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Mindfulness in local schools

Jan Grigg MSc has been teaching Biology in the Moray and Highland area for over 20 years with two years a Headteacher of a small Secondary School. As a Biology teacher in Moray, she found that introducing Mindfulness at the start of an ordinary classroom lesson can help pupils to settle down and have a more productive lesson. Often pupils are quite chatty at the start of a new lesson, which is understandable as they move around the school, hearing new stories and seeing who is around. In order to have a productive efficient lesson teachers can use a variety of strategies; Jan has found this works with her pupils and that they usually appreciate the 5 minutes peace and quiet before a new subject is taught. As adults we often forget how tiring the school day can be for many pupils as we have high expectations of them to 'pay attention' and yet many have not really been taught attention skills.

Since 2010 Jan has successfully taught over 3500 secondary school pupils how to do short meditation practices; and they ask for it when they come to class. She was initially surprised to see how keen they were and started to integrate what she noticed into her research into Mindfulness. From 2010-2013 she studied for an MSc in Mindfulness Studies with University of Aberdeen and found a very positive response form her pupils with 94% of science and Biology pupils enjoying the experience and getting benefits such as 'feeling calmer', being able to pay attention better' after the practice. She wrote a 6 week program and introduced it to two Secondary schools, following the progress of the pupils and recording their experiences in questionnaires and in interviews.

The pupils affectionately call the meditations 'Chill-out' and although this gives the idea its just about relaxing, it is often much more profound than that. Pupils get the opportunity to develop their emotional literacy, noticing their thoughts, feelings and how their body is feeling in that moment, focus on their breath as a way of bringing themselves into the present moment. They then bring awareness to their senses, sights, sounds etc. This high level of self-awareness leads to greater meta-cognition and ability to self-regulate. In turn Jan found the group cohesion was much stronger, greater tolerance of difference, increased awareness of the present moment, and increased ability to pay attentions and learn new ideas.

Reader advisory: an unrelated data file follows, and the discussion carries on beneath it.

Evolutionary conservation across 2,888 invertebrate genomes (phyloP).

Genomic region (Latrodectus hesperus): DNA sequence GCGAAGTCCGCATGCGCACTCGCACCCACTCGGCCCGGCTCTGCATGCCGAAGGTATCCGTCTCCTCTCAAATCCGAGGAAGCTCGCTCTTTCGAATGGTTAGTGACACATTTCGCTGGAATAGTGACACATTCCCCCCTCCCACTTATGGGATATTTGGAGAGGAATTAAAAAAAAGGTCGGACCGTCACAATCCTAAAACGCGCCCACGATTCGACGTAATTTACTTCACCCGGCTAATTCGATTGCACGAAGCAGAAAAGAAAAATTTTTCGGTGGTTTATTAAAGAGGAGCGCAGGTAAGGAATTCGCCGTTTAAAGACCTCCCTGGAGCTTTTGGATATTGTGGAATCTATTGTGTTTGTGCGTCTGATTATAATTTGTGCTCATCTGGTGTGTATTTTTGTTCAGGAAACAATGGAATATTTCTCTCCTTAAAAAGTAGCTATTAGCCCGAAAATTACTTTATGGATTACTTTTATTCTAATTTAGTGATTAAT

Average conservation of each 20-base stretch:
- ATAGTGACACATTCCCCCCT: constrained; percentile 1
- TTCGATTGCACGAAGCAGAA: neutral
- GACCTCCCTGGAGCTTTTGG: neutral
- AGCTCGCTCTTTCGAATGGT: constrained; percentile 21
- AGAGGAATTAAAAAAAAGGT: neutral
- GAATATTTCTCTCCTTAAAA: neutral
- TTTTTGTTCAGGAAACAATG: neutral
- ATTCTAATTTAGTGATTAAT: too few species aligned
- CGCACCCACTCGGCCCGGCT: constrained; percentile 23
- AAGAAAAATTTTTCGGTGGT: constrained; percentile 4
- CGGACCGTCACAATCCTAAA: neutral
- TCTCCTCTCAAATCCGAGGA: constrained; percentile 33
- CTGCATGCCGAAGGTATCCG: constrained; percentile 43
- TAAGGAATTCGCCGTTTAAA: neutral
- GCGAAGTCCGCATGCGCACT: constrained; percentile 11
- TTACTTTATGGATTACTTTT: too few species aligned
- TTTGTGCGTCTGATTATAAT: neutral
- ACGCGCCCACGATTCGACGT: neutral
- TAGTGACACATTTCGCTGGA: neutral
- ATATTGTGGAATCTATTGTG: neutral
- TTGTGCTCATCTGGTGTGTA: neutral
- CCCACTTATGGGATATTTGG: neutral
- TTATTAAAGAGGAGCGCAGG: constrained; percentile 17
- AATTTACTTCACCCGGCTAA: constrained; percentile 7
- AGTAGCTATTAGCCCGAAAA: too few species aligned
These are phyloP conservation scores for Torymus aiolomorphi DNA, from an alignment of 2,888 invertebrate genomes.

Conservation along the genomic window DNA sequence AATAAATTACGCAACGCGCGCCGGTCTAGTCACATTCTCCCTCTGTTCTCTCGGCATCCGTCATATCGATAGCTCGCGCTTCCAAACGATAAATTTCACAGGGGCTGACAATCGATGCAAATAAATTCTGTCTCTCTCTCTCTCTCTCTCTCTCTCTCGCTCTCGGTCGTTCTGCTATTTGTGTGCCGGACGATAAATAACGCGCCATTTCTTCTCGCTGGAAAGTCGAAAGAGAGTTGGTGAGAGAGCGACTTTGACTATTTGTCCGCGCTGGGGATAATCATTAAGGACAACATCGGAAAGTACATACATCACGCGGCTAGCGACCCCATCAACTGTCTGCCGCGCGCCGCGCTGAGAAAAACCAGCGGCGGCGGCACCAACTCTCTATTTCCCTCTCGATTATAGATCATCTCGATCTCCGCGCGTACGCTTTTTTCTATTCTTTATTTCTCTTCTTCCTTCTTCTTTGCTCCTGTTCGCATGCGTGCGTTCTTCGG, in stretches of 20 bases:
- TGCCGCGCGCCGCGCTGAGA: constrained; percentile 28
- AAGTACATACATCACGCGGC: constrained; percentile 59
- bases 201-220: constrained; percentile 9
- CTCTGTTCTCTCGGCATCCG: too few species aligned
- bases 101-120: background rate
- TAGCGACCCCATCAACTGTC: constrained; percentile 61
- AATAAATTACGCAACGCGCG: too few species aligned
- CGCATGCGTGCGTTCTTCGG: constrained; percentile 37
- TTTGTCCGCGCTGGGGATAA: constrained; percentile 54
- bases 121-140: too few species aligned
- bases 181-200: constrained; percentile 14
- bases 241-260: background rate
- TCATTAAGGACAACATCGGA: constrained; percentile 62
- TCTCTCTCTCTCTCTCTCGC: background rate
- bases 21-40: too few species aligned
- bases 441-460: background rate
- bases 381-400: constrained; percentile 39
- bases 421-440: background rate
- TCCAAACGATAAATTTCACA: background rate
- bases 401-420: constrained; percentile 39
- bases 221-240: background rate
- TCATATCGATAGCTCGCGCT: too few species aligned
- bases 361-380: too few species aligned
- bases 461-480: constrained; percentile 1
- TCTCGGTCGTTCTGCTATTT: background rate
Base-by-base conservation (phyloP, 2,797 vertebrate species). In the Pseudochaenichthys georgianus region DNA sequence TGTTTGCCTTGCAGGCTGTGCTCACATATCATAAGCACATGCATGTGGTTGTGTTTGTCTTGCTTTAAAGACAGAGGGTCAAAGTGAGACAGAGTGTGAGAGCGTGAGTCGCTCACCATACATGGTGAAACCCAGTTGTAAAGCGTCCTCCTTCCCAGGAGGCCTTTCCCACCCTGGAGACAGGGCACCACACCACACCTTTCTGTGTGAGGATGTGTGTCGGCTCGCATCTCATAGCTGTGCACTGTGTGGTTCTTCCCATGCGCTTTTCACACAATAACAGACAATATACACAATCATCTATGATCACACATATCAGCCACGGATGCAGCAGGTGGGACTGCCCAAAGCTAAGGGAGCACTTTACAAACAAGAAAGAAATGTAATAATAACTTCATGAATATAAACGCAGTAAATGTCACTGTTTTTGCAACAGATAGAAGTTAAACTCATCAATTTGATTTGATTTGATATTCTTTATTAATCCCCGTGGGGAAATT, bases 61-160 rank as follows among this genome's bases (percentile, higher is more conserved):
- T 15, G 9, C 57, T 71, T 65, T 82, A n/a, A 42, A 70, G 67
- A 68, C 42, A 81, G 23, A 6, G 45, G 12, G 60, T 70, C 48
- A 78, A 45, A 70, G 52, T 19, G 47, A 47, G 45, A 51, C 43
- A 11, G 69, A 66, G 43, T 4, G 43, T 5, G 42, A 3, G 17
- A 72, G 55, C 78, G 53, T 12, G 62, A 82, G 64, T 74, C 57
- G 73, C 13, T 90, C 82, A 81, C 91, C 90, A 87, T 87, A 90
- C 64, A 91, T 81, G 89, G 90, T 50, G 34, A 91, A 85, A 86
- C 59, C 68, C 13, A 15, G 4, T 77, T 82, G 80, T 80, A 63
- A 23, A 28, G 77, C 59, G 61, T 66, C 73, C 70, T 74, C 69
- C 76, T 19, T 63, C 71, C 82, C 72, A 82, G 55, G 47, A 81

The main benefit of course is the increased ability to learn, and who pupils feel safe in the classroom, that when the teacher is able to be a strong leader but also calm, relaxed and compassionate they themselves are able to relax and are able to access their higher order thinking skills. She noticed that classes were able to increase their test results as they progressed developing calmness and self-confidence.

All of these finding point to the potential of Mindfulness being introduced to schools to benefit many pupils. Pupils with autism and Asperger's syndrome often benefitted more than expected by the chill out sessions and some reported quite amazing levels of awareness and ability to be aware socially in class.

Not for everyone

Jan emphasises her important findings that not all pupils enjoy mindfulness, in fact she estimates that approximately 6% will not want to take part for various reasons. It is critical then that the teacher be very well trained in Mindfulness for themselves as a practitioner, and have at least one years' experience with the Mindfulness practices themselves. This helps to ensure that they understand some of the potential difficulties that may arise as a result of being quiet and noticing what is going on for you and how to deal with them. Sometimes the pupils life may have serious emotional difficulties arising, and it is critical that pupils are not forced to take part. Jan has found that these pupils are often happy to sit and doodle in the back of their jotters, and just enjoy the time and space to themselves while the peer pupils actively take part.

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